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Anonymity has some Fringe benefits

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SIMON SHEER

The answer can be found at Daville Baillie Gallery, located in Joburg’s trendiest new urban development, Victoria Yards. Or, at least it will be until 29 September, when you can catch the new exhibition titled Don’t Blink, by the artist known simply as Fringe.

So, who is Fringe? The short answer is we don’t know.

Rather than distract us with tales of his personal life, Fringe presents us with just a persona and the work. He explains, “My anonymity has allowed me to explore this even further, and to relay a message without knowledge of who the messenger is. In other words, I wanted people to focus on what was being said, and not on who was saying it.”

As an audience, the anonymity also liberates us to form our own impressions and interpretations. Fringe is emphatic on this point. The meaning of the work that really counts is the meaning we, the audience, perceive or create: “Meaning is irrelevant. I want you as the viewer to attach a meaning. My works mean one thing to me, but that should not influence the viewer. I want everyone to draw their own conclusions.”

The artist’s persona also adds a nice layer of mystery to the exhibition. Is Fringe himself just another brand to be depicted in his own work?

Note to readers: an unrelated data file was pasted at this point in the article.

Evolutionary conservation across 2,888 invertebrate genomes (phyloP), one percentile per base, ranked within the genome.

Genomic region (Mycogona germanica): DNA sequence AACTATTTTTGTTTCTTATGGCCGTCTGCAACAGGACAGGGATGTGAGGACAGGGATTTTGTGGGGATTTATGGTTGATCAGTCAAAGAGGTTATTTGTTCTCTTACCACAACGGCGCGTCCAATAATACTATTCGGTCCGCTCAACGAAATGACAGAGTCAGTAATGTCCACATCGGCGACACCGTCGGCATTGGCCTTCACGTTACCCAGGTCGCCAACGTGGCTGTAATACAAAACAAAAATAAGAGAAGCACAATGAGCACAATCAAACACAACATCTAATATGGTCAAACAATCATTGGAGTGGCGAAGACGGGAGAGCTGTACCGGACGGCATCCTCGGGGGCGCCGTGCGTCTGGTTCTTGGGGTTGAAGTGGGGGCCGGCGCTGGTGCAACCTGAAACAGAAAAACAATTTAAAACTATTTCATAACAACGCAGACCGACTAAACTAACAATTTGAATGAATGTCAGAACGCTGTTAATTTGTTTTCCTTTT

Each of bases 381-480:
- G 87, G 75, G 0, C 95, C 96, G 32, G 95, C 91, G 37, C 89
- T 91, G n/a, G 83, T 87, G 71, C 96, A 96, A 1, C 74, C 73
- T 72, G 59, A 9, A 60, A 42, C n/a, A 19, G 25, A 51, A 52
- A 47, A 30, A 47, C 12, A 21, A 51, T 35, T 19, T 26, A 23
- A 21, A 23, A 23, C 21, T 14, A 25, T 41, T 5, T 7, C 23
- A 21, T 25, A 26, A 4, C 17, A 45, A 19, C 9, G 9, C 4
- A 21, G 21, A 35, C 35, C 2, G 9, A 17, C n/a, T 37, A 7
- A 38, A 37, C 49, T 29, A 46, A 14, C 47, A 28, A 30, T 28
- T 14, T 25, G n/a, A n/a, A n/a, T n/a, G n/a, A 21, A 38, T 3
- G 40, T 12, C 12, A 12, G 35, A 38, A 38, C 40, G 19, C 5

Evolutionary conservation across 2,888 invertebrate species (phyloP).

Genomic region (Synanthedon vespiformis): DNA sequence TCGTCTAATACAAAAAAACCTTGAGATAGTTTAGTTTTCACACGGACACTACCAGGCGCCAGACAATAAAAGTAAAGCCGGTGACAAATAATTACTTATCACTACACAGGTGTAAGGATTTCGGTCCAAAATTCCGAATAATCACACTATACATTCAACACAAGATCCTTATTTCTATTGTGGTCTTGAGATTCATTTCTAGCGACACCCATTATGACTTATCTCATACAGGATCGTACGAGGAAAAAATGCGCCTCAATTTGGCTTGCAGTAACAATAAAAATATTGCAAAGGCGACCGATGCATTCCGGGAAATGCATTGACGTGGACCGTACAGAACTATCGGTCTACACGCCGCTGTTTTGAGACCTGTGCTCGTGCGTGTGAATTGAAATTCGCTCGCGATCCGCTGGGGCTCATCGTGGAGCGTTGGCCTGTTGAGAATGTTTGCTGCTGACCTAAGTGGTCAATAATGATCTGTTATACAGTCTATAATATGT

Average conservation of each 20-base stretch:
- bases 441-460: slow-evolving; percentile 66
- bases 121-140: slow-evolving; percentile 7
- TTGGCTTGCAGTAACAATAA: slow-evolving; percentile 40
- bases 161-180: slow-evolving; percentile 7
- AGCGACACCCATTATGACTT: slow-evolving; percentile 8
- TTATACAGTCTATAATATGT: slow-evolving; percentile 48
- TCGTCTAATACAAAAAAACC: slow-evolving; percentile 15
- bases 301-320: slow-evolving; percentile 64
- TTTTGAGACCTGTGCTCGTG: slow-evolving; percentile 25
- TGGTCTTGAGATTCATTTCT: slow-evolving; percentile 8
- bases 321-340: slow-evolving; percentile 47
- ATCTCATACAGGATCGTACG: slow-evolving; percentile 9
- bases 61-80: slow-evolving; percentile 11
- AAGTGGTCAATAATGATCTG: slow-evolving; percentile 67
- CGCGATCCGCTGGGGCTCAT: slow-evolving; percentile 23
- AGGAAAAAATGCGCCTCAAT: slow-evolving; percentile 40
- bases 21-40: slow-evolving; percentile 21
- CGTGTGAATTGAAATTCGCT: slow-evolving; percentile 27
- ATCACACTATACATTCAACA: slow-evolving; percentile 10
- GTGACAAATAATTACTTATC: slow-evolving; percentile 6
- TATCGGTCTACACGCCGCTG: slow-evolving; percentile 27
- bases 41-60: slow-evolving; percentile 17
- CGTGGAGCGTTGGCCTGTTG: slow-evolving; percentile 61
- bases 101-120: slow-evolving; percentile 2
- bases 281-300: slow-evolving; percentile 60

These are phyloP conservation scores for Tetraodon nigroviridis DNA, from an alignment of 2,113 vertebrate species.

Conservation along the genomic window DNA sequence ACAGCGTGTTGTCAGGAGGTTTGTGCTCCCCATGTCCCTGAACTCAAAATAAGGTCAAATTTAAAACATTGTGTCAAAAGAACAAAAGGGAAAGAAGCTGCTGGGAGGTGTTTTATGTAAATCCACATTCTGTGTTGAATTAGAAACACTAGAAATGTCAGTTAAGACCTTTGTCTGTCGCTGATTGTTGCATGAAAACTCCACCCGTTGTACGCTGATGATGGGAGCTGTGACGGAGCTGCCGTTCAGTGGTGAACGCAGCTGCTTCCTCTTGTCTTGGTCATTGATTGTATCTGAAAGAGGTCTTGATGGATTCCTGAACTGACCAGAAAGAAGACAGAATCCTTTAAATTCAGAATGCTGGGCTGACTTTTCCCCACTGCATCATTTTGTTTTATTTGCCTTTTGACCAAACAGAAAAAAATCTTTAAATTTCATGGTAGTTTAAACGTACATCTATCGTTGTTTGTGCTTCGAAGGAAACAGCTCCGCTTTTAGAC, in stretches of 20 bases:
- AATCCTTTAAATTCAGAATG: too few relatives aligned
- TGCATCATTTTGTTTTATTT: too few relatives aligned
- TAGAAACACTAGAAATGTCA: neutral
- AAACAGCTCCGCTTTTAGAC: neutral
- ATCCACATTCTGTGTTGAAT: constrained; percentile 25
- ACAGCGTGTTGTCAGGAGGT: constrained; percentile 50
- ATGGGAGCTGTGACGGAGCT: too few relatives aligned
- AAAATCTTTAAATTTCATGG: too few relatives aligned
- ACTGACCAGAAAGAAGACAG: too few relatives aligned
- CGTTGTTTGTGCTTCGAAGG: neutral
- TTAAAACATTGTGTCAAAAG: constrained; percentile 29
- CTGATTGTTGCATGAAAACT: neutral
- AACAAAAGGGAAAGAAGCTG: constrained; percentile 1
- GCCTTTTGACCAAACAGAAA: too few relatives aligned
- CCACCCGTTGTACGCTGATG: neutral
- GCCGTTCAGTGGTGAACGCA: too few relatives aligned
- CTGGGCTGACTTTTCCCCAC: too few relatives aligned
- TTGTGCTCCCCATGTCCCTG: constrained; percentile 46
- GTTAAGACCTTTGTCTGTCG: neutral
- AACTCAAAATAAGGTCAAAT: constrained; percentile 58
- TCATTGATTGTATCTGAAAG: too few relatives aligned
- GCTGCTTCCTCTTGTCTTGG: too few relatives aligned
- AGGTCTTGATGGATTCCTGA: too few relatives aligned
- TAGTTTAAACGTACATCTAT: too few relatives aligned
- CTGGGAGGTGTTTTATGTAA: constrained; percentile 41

But we are not wholly in the dark. Here’s what we do know. Fringe was born in Johannesburg, and studied marketing in Cape Town. After a decade working in the Cape Town ad scene, he moved to New York.

Perhaps the transition from the sleepy comfort of the “Mother City” to the “City that Never Sleeps” inspired the themes of Don’t Blink, which Fringe describes as “my analysis of life and its supremely fast pace. If we blink, we miss.”

In recombining the popular forms of modern life, the exhibition seeks to celebrate, rather than critique. The tone is relentlessly upbeat. “I’m not suggesting that any of that is negative,” Fringe says, “I’m just helping to capture life in my paintings, so there’s a timeline or story being told across the works.”

For all the works’ contemporary symbols and methods, then, the exhibition harks back to early-modern painters, who made it their life’s work to capturing a fleeting moment in time.

Probably this is no accident. There’s a vein of nostalgia running through the exhibition. It’s present in the gallery’s vivid description, “Don’t Blink is a mind bending journey through the characters and charades of youth, reminding us that, however old, we can all be happy children.”

Of course, nostalgia doesn’t simply emerge. Don’t Blink is made compelling by the reworking of iconography and blending of techniques, the pleasure of recombining elements of pop influences and techniques. Nostalgia isn’t really about recovering the past, it’s about reimagining the present. In this case, we are encouraged also to imagine a brighter future. The work, Fringe insists, is designed to invoke joy.

The works’ seductive surfaces, realised through careful technique, have attracted the attention of collectors. Following his debut solo exhibition at the Daville Baillie Gallery in 2017, Fringe has acquired a European agent, generating a buzz amongst international art buyers.

This has allowed Fringe to take the plunge and move into producing art full time. “The weird thing is that I always worry that there aren’t enough ideas spinning around in this head of mine, but somehow, I believe that a positive imagination is uncontained, and if I can bring a smile to my face, I know I can do it to you too.”

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